Grand National Rink

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Grand National Rink
Address153 Brock Avenue
LocationToronto, Ontario
Coordinates43°38′47.1654″N 79°26′3.4106″W / 43.646434833°N 79.434280722°W / 43.646434833; -79.434280722Coordinates: 43°38′47.1654″N 79°26′3.4106″W / 43.646434833°N 79.434280722°W / 43.646434833; -79.434280722
OwnerAndrew Wheeler Green
Opened1896
Closed1902

The Grand National Rink was an outdoor skating rink located in the Brockton Village neighbourhood of Toronto, Ontario, Canada from 1896[1] to 1902.[2] At the time, it was the largest open-air rink in the city.[1][3] Its location is now the site of the McCormick Playground Arena at McCormick Park in the Brockton Village enclave of Little Portugal

History[edit]

Business merchant Andrew Wheeler Green[4] owned the Grand National Rink[4][5] at 153 Brock Avenue,[6] south of Dundas Street. Opened in December 1896,[1] the north side of the grounds featured the ice rink and a heated bandstand.[7] Expansion plans began in March 1897 to add new amenities.[8] By May 1900, a new bandstand was constructed and the grounds featured a large fountain surrounded by evergreen trees.[9] A basketball court was added along with a race track for sprinting and distance running and an athletic field for jumping and vaulting.[10] One corner had a summertime outdoor roller skating rink[9][10] and an open-air hockey rink for the winter.[11]

Skating carnivals were held at the Grand National Rink[12][13][14] along with speed skating races that attracted crowds of up to 1,000 spectators.[15][16] In January 1902, the rink was awarded the bid by the Amateur Skating Association of Canada to hold the Ontario racing championships during the first week of February.[17] Event organizers expected the tournament to attract a wide array of speed skaters from across the country[17] and Green anticipated large attendance numbers.[18] However, its location was too distant from the city’s downtown to draw a big crowd[2] and the gathering became a local sporting event with a provincial name.[19] Green's incurred financial losses forced the closure of the Grand National Rink in 1902.[2]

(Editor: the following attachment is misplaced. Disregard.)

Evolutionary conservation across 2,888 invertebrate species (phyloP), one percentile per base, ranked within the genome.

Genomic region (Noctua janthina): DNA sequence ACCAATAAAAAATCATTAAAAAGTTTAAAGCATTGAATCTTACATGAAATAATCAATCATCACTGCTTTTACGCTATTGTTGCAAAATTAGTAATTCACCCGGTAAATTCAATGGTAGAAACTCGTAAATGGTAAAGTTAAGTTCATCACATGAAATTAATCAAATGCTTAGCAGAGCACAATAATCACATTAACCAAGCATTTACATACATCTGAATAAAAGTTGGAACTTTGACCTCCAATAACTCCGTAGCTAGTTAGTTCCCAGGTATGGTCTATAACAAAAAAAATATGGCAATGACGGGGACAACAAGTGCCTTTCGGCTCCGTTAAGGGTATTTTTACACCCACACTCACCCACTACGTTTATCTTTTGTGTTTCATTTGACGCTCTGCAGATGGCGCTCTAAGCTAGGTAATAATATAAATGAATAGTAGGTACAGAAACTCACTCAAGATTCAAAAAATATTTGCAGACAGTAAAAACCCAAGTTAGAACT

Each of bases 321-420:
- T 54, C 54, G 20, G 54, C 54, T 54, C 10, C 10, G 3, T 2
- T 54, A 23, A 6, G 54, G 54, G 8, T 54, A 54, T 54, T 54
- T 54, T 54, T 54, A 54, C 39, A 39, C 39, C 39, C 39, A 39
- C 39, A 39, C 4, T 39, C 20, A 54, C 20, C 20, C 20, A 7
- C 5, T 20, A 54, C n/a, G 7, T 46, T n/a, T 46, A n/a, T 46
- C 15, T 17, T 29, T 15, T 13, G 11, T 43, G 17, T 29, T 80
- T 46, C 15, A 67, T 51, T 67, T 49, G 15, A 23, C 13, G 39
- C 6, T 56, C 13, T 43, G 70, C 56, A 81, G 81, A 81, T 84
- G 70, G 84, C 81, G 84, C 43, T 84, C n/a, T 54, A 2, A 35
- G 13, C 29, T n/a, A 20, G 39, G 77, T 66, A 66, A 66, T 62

List of Notable Speed Skaters[edit]

Notable athletes who skated at the Grand National Rink include the following:

  • Alice Louisa "Louie" Hern, Toronto women's skating champion in 1900 in the mile-long (1.6 km) mixed pairs[11][20][21] who married her skating partner in 1902.[22]
  • Frederick "Fred" James Robson, Canadian skating champion in the 220-yard (200 m) straightaways in 1900[33][34] and 1901[3][29][30][31] who later won speed skating world records in 1904[35] and 1911.[36]
  • Lot Roe, Ontario skating champion in the two-mile (3.2 km) and five-mile (8 km) races at the rink in 1902[37] who later won a speed skating world record in 1910.[38]
  • Lewis "Lou" Leslie Walker, Toronto men's skating champion in 1900 in the mile-long (1.6 km) mixed pairs with Hern[20][21] who later married her in 1902.[22]

Reopenings[edit]

The grounds of the Grand National Rink remained vacant until the end of 1907,[39] which was then followed by two brief reopenings.  

Royal Alexandra Rink[edit]